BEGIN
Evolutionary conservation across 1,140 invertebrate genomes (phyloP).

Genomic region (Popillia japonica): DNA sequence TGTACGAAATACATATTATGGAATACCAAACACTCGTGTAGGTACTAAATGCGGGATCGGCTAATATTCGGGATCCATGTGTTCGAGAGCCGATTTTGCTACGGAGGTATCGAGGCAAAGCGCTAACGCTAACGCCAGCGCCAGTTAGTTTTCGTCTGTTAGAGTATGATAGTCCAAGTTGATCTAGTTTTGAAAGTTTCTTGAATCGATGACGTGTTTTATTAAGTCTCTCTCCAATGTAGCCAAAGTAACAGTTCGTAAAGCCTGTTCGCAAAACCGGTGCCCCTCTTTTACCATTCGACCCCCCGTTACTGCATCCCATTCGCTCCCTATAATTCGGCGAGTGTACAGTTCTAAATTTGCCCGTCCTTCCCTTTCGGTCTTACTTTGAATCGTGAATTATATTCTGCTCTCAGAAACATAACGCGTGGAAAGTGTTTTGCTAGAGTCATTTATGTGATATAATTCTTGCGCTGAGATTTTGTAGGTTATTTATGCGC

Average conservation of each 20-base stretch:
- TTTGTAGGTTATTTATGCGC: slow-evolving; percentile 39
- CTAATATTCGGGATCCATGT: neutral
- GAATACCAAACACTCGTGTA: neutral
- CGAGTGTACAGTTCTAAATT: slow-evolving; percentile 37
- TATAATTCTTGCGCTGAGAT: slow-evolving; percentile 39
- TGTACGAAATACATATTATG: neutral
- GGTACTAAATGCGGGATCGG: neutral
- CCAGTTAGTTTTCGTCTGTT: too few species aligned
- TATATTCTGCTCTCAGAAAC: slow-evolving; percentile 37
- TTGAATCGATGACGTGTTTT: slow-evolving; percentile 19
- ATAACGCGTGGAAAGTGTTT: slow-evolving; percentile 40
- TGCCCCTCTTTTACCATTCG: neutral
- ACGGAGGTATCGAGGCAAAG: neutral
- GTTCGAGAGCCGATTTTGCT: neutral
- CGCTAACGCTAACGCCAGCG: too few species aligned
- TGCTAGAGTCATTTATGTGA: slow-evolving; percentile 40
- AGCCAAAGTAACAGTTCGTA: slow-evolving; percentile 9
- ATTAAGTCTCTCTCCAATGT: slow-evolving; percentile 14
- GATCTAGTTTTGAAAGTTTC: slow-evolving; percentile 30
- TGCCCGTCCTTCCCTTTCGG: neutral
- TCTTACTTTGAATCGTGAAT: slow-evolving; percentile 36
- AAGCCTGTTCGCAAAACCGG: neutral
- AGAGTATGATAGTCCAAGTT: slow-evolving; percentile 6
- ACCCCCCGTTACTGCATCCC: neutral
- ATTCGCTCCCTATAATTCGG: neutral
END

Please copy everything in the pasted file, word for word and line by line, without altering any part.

Evolutionary conservation across 1,140 invertebrate genomes (phyloP).

Genomic region (Popillia japonica): DNA sequence TGTACGAAATACATATTATGGAATACCAAACACTCGTGTAGGTACTAAATGCGGGATCGGCTAATATTCGGGATCCATGTGTTCGAGAGCCGATTTTGCTACGGAGGTATCGAGGCAAAGCGCTAACGCTAACGCCAGCGCCAGTTAGTTTTCGTCTGTTAGAGTATGATAGTCCAAGTTGATCTAGTTTTGAAAGTTTCTTGAATCGATGACGTGTTTTATTAAGTCTCTCTCCAATGTAGCCAAAGTAACAGTTCGTAAAGCCTGTTCGCAAAACCGGTGCCCCTCTTTTACCATTCGACCCCCCGTTACTGCATCCCATTCGCTCCCTATAATTCGGCGAGTGTACAGTTCTAAATTTGCCCGTCCTTCCCTTTCGGTCTTACTTTGAATCGTGAATTATATTCTGCTCTCAGAAACATAACGCGTGGAAAGTGTTTTGCTAGAGTCATTTATGTGATATAATTCTTGCGCTGAGATTTTGTAGGTTATTTATGCGC

Average conservation of each 20-base stretch:
- TTTGTAGGTTATTTATGCGC: slow-evolving; percentile 39
- CTAATATTCGGGATCCATGT: neutral
- GAATACCAAACACTCGTGTA: neutral
- CGAGTGTACAGTTCTAAATT: slow-evolving; percentile 37
- TATAATTCTTGCGCTGAGAT: slow-evolving; percentile 39
- TGTACGAAATACATATTATG: neutral
- GGTACTAAATGCGGGATCGG: neutral
- CCAGTTAGTTTTCGTCTGTT: too few species aligned
- TATATTCTGCTCTCAGAAAC: slow-evolving; percentile 37
- TTGAATCGATGACGTGTTTT: slow-evolving; percentile 19
- ATAACGCGTGGAAAGTGTTT: slow-evolving; percentile 40
- TGCCCCTCTTTTACCATTCG: neutral
- ACGGAGGTATCGAGGCAAAG: neutral
- GTTCGAGAGCCGATTTTGCT: neutral
- CGCTAACGCTAACGCCAGCG: too few species aligned
- TGCTAGAGTCATTTATGTGA: slow-evolving; percentile 40
- AGCCAAAGTAACAGTTCGTA: slow-evolving; percentile 9
- ATTAAGTCTCTCTCCAATGT: slow-evolving; percentile 14
- GATCTAGTTTTGAAAGTTTC: slow-evolving; percentile 30
- TGCCCGTCCTTCCCTTTCGG: neutral
- TCTTACTTTGAATCGTGAAT: slow-evolving; percentile 36
- AAGCCTGTTCGCAAAACCGG: neutral
- AGAGTATGATAGTCCAAGTT: slow-evolving; percentile 6
- ACCCCCCGTTACTGCATCCC: neutral
- ATTCGCTCCCTATAATTCGG: neutral